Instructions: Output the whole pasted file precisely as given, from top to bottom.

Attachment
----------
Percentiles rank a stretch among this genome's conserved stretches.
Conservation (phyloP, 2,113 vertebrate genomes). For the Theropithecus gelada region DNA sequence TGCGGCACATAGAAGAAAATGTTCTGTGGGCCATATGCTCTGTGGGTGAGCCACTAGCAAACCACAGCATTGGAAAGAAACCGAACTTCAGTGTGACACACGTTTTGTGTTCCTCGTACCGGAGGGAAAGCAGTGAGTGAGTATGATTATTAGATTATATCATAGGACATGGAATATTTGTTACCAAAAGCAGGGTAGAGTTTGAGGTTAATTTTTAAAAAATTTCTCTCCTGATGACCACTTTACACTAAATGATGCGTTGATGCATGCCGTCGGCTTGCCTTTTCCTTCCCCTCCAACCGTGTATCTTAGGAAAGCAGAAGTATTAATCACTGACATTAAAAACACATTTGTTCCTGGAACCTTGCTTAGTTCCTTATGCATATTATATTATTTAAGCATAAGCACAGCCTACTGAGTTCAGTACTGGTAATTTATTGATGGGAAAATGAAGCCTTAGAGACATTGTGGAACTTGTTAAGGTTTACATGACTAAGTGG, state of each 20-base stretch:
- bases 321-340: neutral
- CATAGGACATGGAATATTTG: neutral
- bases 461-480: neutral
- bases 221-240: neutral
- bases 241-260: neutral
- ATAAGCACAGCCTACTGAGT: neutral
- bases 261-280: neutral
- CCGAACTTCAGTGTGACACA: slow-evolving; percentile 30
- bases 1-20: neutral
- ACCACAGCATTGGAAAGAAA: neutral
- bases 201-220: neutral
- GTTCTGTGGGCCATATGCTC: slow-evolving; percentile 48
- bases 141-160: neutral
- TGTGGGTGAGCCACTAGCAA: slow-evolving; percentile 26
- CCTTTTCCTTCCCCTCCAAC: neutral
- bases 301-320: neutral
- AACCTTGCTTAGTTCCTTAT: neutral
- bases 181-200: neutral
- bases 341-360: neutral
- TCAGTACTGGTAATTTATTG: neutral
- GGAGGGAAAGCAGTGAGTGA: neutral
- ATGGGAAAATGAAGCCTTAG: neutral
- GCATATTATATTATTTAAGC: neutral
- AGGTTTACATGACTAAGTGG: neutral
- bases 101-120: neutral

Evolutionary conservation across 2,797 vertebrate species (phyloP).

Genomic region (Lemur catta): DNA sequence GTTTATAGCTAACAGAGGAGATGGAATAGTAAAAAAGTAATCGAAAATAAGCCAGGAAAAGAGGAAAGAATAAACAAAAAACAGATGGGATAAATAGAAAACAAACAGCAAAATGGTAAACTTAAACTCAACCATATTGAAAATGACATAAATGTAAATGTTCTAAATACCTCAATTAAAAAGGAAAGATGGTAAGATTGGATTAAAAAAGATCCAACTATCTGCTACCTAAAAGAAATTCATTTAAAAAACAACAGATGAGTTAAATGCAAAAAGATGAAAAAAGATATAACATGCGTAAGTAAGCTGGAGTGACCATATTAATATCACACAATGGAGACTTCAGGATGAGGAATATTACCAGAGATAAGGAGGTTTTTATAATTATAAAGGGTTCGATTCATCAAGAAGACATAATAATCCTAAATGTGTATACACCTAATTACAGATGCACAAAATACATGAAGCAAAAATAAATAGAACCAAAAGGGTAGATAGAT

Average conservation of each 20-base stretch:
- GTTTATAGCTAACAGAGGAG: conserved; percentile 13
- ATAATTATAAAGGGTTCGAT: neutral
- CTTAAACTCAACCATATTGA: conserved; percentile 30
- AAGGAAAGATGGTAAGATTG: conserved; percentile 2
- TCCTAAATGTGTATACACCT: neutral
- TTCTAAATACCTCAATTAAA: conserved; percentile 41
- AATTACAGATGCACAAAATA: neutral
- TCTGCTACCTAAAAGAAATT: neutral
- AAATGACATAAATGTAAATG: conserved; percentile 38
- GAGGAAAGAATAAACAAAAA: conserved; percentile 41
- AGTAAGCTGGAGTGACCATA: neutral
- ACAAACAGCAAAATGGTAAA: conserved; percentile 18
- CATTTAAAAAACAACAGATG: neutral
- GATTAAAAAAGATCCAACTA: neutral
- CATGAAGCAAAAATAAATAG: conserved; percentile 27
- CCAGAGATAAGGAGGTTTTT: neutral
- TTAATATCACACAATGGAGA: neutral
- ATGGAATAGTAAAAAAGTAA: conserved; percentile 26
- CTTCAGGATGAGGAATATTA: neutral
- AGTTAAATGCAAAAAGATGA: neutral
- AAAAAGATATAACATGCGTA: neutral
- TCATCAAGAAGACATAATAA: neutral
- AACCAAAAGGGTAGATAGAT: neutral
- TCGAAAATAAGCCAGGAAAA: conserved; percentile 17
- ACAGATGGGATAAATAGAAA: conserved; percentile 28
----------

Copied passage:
Percentiles rank a stretch among this genome's conserved stretches.
Conservation (phyloP, 2,113 vertebrate genomes). For the Theropithecus gelada region DNA sequence TGCGGCACATAGAAGAAAATGTTCTGTGGGCCATATGCTCTGTGGGTGAGCCACTAGCAAACCACAGCATTGGAAAGAAACCGAACTTCAGTGTGACACACGTTTTGTGTTCCTCGTACCGGAGGGAAAGCAGTGAGTGAGTATGATTATTAGATTATATCATAGGACATGGAATATTTGTTACCAAAAGCAGGGTAGAGTTTGAGGTTAATTTTTAAAAAATTTCTCTCCTGATGACCACTTTACACTAAATGATGCGTTGATGCATGCCGTCGGCTTGCCTTTTCCTTCCCCTCCAACCGTGTATCTTAGGAAAGCAGAAGTATTAATCACTGACATTAAAAACACATTTGTTCCTGGAACCTTGCTTAGTTCCTTATGCATATTATATTATTTAAGCATAAGCACAGCCTACTGAGTTCAGTACTGGTAATTTATTGATGGGAAAATGAAGCCTTAGAGACATTGTGGAACTTGTTAAGGTTTACATGACTAAGTGG, state of each 20-base stretch:
- bases 321-340: neutral
- CATAGGACATGGAATATTTG: neutral
- bases 461-480: neutral
- bases 221-240: neutral
- bases 241-260: neutral
- ATAAGCACAGCCTACTGAGT: neutral
- bases 261-280: neutral
- CCGAACTTCAGTGTGACACA: slow-evolving; percentile 30
- bases 1-20: neutral
- ACCACAGCATTGGAAAGAAA: neutral
- bases 201-220: neutral
- GTTCTGTGGGCCATATGCTC: slow-evolving; percentile 48
- bases 141-160: neutral
- TGTGGGTGAGCCACTAGCAA: slow-evolving; percentile 26
- CCTTTTCCTTCCCCTCCAAC: neutral
- bases 301-320: neutral
- AACCTTGCTTAGTTCCTTAT: neutral
- bases 181-200: neutral
- bases 341-360: neutral
- TCAGTACTGGTAATTTATTG: neutral
- GGAGGGAAAGCAGTGAGTGA: neutral
- ATGGGAAAATGAAGCCTTAG: neutral
- GCATATTATATTATTTAAGC: neutral
- AGGTTTACATGACTAAGTGG: neutral
- bases 101-120: neutral

Evolutionary conservation across 2,797 vertebrate species (phyloP).

Genomic region (Lemur catta): DNA sequence GTTTATAGCTAACAGAGGAGATGGAATAGTAAAAAAGTAATCGAAAATAAGCCAGGAAAAGAGGAAAGAATAAACAAAAAACAGATGGGATAAATAGAAAACAAACAGCAAAATGGTAAACTTAAACTCAACCATATTGAAAATGACATAAATGTAAATGTTCTAAATACCTCAATTAAAAAGGAAAGATGGTAAGATTGGATTAAAAAAGATCCAACTATCTGCTACCTAAAAGAAATTCATTTAAAAAACAACAGATGAGTTAAATGCAAAAAGATGAAAAAAGATATAACATGCGTAAGTAAGCTGGAGTGACCATATTAATATCACACAATGGAGACTTCAGGATGAGGAATATTACCAGAGATAAGGAGGTTTTTATAATTATAAAGGGTTCGATTCATCAAGAAGACATAATAATCCTAAATGTGTATACACCTAATTACAGATGCACAAAATACATGAAGCAAAAATAAATAGAACCAAAAGGGTAGATAGAT

Average conservation of each 20-base stretch:
- GTTTATAGCTAACAGAGGAG: conserved; percentile 13
- ATAATTATAAAGGGTTCGAT: neutral
- CTTAAACTCAACCATATTGA: conserved; percentile 30
- AAGGAAAGATGGTAAGATTG: conserved; percentile 2
- TCCTAAATGTGTATACACCT: neutral
- TTCTAAATACCTCAATTAAA: conserved; percentile 41
- AATTACAGATGCACAAAATA: neutral
- TCTGCTACCTAAAAGAAATT: neutral
- AAATGACATAAATGTAAATG: conserved; percentile 38
- GAGGAAAGAATAAACAAAAA: conserved; percentile 41
- AGTAAGCTGGAGTGACCATA: neutral
- ACAAACAGCAAAATGGTAAA: conserved; percentile 18
- CATTTAAAAAACAACAGATG: neutral
- GATTAAAAAAGATCCAACTA: neutral
- CATGAAGCAAAAATAAATAG: conserved; percentile 27
- CCAGAGATAAGGAGGTTTTT: neutral
- TTAATATCACACAATGGAGA: neutral
- ATGGAATAGTAAAAAAGTAA: conserved; percentile 26
- CTTCAGGATGAGGAATATTA: neutral
- AGTTAAATGCAAAAAGATGA: neutral
- AAAAAGATATAACATGCGTA: neutral
- TCATCAAGAAGACATAATAA: neutral
- AACCAAAAGGGTAGATAGAT: neutral
- TCGAAAATAAGCCAGGAAAA: conserved; percentile 17
- ACAGATGGGATAAATAGAAA: conserved; percentile 28